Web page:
Increasing understanding of the mechanisms of myelofibrosis facilitates the introduction of new treatments and novel agents.

According to Gabby Hobbs, MD, research providing an increased understanding of the molecular mechanisms of myelofibrosis has helped facilitate the development of new treatments for this patient population, and novel agents are poised to emerge in this field.

In February 2022, FDA-approved pacritinib (Vonzo) For the treatment of patients with intermediate or high-risk primary or secondary (post-polycythemia vera or post-essential thrombocythemia) myelofibrosis with platelet counts less than 50 × 109/l.1 moreover, Regulatory agency approves momelotinib (Ojjara) In September 2023 for the treatment of patients with primary myelofibrosis or intermediate- or high-risk myelofibrosis, including secondary myelofibrosis and anemia.2 Both agents inhibit ACVR1, and their approvals are examples of how increasing understanding of the biology of myelofibrosis is informing drug development.

“We have a better understanding of many of the mechanisms involved in the development and pathophysiology of myelofibrosis,” Hobbs said in an interview. onclive Following the State of the Science Summit™ (SOSS) on Hematology, which he chaired.

In the interview, Hobbs discussed how further research into the biology of myelofibrosis has led to the development of novel treatments for this patient population, expanded on ongoing and upcoming investigations of various agents, and improved diagnosis, prognosis. and has highlighted the role of biomarkers in diagnosis. Treatment response assessment for these patients. Hobbs is a hematology-oncology physician, clinical director of the leukemia service, and assistant in medicine at Massachusetts General Hospital in Boston.

onclive: Your presentations at SOSS focused on the emerging treatment landscape of myelofibrosis and current standards of care. What were the key points you tried to highlight during these discussions?

Hobbs: There have been a lot of changes in the treatments available (for patients with myelofibrosis) over the years. The first presentation focused on providing a brief overview of the current standard of care and new treatments available for myelofibrosis (treatment of patients).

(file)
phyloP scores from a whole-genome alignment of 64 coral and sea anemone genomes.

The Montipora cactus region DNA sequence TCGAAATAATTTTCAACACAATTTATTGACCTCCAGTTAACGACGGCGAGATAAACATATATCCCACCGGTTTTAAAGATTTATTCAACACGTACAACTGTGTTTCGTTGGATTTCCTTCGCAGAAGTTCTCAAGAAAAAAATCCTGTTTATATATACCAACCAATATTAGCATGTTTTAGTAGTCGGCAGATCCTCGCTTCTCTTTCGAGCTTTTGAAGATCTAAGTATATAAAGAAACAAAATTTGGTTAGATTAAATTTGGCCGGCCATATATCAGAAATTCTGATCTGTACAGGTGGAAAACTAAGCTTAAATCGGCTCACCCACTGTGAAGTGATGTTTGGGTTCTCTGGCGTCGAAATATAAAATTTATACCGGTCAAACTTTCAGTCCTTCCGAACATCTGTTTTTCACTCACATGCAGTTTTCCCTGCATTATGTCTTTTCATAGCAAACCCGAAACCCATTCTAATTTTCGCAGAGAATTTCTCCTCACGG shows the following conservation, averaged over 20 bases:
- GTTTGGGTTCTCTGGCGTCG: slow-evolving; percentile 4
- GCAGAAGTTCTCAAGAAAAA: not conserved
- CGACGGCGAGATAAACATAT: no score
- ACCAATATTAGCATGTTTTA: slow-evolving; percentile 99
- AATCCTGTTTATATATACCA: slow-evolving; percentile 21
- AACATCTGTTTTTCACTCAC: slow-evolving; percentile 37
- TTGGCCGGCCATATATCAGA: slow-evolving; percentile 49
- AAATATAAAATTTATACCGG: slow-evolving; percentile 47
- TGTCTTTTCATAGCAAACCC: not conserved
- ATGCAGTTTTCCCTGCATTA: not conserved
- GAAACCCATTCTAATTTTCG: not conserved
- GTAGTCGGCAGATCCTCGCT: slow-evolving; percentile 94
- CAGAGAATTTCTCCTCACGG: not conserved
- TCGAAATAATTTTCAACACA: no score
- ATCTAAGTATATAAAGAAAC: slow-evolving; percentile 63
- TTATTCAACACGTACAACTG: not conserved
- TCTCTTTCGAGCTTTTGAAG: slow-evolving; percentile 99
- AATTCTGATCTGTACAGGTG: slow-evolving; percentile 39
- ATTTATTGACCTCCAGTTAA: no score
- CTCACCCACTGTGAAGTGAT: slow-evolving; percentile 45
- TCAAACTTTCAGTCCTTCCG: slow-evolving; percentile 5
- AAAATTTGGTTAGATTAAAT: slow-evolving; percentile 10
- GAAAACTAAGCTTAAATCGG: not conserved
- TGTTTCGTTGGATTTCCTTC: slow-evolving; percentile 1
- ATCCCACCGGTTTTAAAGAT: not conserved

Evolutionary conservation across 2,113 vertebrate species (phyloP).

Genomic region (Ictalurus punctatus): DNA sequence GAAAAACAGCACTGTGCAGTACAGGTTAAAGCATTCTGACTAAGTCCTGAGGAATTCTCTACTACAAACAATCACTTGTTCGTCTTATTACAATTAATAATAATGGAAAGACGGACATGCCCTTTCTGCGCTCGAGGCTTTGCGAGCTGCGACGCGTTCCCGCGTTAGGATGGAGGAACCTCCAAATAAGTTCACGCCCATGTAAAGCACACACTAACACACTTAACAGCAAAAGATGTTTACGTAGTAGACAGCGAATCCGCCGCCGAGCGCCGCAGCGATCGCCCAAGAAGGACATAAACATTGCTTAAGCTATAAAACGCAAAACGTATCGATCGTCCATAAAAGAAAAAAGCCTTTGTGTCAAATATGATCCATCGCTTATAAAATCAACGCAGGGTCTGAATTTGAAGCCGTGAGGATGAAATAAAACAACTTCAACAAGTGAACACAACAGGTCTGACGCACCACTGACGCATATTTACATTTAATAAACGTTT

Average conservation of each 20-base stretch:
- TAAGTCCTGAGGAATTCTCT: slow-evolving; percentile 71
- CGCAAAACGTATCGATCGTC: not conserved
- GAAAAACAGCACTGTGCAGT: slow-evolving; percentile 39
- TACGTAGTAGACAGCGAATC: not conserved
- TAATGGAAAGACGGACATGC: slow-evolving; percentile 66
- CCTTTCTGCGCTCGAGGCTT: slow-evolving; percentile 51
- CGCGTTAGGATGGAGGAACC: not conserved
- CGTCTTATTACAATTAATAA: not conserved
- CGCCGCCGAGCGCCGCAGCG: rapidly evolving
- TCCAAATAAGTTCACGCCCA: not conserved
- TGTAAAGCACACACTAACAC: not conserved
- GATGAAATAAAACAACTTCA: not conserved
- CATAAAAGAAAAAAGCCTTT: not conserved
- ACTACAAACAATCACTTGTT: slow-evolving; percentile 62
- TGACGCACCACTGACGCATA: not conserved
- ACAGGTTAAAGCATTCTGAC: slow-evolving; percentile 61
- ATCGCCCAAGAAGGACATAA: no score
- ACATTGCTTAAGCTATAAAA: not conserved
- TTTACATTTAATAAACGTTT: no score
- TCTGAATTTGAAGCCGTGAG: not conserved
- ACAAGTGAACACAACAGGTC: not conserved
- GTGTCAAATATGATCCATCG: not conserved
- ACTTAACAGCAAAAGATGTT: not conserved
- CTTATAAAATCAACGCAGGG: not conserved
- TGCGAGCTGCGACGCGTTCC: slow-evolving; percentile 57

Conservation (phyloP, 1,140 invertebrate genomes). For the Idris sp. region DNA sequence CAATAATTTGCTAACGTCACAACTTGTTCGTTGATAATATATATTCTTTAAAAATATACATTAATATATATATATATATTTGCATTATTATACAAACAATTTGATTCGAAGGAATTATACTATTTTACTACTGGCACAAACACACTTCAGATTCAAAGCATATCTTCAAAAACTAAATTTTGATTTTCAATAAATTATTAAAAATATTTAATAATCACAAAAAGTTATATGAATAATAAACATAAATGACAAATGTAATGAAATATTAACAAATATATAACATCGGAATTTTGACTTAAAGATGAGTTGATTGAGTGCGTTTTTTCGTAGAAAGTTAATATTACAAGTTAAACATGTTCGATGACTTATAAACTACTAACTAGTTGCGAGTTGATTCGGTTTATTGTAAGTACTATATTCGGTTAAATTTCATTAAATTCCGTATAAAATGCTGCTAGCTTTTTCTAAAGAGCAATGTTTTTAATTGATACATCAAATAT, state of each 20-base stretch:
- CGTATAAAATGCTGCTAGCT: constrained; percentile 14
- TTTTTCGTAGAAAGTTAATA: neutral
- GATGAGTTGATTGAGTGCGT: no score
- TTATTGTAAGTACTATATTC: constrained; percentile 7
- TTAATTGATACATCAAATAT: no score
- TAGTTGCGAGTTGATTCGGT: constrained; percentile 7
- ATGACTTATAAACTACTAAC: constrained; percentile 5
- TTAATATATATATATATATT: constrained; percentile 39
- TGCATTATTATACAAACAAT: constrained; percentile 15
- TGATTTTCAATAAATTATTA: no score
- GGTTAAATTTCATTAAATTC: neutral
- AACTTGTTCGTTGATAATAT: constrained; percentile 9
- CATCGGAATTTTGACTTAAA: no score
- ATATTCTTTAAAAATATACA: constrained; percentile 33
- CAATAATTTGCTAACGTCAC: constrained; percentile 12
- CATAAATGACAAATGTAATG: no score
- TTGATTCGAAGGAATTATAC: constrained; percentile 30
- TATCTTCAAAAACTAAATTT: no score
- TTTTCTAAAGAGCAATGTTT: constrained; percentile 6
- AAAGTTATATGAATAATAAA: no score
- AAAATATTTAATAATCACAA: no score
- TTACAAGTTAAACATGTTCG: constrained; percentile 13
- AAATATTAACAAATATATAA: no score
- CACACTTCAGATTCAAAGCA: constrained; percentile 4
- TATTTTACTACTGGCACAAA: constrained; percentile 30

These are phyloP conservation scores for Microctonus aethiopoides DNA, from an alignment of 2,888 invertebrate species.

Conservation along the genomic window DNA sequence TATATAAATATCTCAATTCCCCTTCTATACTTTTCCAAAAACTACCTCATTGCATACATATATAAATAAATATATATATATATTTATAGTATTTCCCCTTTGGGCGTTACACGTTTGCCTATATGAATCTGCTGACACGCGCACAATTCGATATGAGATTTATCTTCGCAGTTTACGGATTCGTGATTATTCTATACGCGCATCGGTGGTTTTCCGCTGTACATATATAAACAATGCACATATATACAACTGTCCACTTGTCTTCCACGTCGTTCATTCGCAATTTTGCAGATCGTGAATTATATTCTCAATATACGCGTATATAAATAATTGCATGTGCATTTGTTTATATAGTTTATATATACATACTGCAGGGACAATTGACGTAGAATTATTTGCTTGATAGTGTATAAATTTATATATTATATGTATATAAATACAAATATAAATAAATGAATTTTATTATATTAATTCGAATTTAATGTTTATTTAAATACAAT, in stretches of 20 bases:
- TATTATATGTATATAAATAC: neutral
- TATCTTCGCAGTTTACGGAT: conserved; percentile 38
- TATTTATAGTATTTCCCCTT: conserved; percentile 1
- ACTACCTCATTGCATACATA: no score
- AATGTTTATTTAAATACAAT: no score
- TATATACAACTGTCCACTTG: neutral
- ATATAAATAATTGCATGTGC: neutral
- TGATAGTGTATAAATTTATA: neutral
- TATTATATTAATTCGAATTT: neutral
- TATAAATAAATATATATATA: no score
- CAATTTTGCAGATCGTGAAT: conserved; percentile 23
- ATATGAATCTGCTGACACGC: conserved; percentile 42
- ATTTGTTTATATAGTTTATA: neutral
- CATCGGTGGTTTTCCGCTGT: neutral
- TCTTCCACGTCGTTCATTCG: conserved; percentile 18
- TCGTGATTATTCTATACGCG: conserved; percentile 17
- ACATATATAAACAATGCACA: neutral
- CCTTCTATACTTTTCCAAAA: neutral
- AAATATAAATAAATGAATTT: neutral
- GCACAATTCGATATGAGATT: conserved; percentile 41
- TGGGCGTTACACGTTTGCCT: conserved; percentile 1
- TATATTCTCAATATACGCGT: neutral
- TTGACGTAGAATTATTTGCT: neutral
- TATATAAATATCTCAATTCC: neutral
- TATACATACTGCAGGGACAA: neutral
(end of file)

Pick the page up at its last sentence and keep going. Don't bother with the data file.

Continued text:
The second discussion (focused) on an area where there are still a lot of unmet needs, which is anemia, (and I wanted to) give the audience an idea or perspective on how to manage anemia for these patients, especially Since (after) the approval of momelotinib.

What is the current understanding of the molecular mechanisms of myelofibrosis? How has this influenced the development of personalized treatment strategies for this patient population?

(Increased understanding of the mechanisms of myelofibrosis) has helped lead to the approval of some new drugs, including pacritinib and momelotinib. We (previously) mostly focused on the JAK/STAT signaling pathway; We now appreciate that there are other signaling pathways that may be involved in the pathophysiology of this disease.

For example, momelotinib and pacritinib also inhibit the ACVR1 pathway, thereby improving anemia. This is a very clear way that we have improved treatments based on a better understanding of the biology of[myelofibrosis].

In addition to momelotinib and pacritinib, are there any other agents currently under investigation in myelofibrosis that are of interest?

There are several different agents that are currently being studied. The one that is probably closest to being available to patients is lespatercept-AMT (Reblozil), as it is already approved for patients with myelodysplastic syndrome, and it will particularly help patients suffering from anemia. With respect to other novel treatments, there are several agents that are currently under development, including drugs such as the telomerase inhibitor imetelstat, the Bcl-2/Bcl-xL inhibitor navitoclax, the BET inhibitor pelabresib (CPI-0610), the MDM2 inhibitor nevetamedlin . (formerly KRT-232), and the XPO1 inhibitor selinexor (Xpovio).

There are several agents now under development that may change the field of myelofibrosis from solely single-agent JAK inhibitors to combination therapies that can hopefully help our patients live with less symptoms and live longer. .

What role do biomarkers play in the diagnosis, prognosis, and treatment response assessment of patients with myelofibrosis?

When you look at what we call biomarkers in myelofibrosis, we rely significantly on genetic mutations and different types of risk scores to predict the prognosis for our patients. We know that with patients JAK2 The consequences of mutations are different from those CALR Mutation. More specifically, we know that additional mutations are occurring outside J A,state Mutations also contribute to a negative prognosis, and they include mutations such as ASXL1, human Development Index, srsf2And EZH1, Those genetic mutations help us understand the prognosis with these patients when taken in combination with other clinical variables included in the (risk) score.


  1. CTI BioPharma has announced FDA accelerated approval of VONJO™ (pacritinib) for the treatment of adult patients with myelofibrosis and thrombocytopenia. CTI BioPharma Corp. News Release. February 28, 2022. Accessed November 8, 2023.
  2. Ozara (momelotinib) has been approved in the US as the first and only treatment indicated for myelofibrosis patients suffering from anemia. News release. GlaxoSmithKline. September 15, 2023. Accessed November 8, 2023. -treatment-indicated

(TagstoTranslate)Gabby Hobbs(T)MD(T)Massachusetts General Hospital(T)Myelofibrosis

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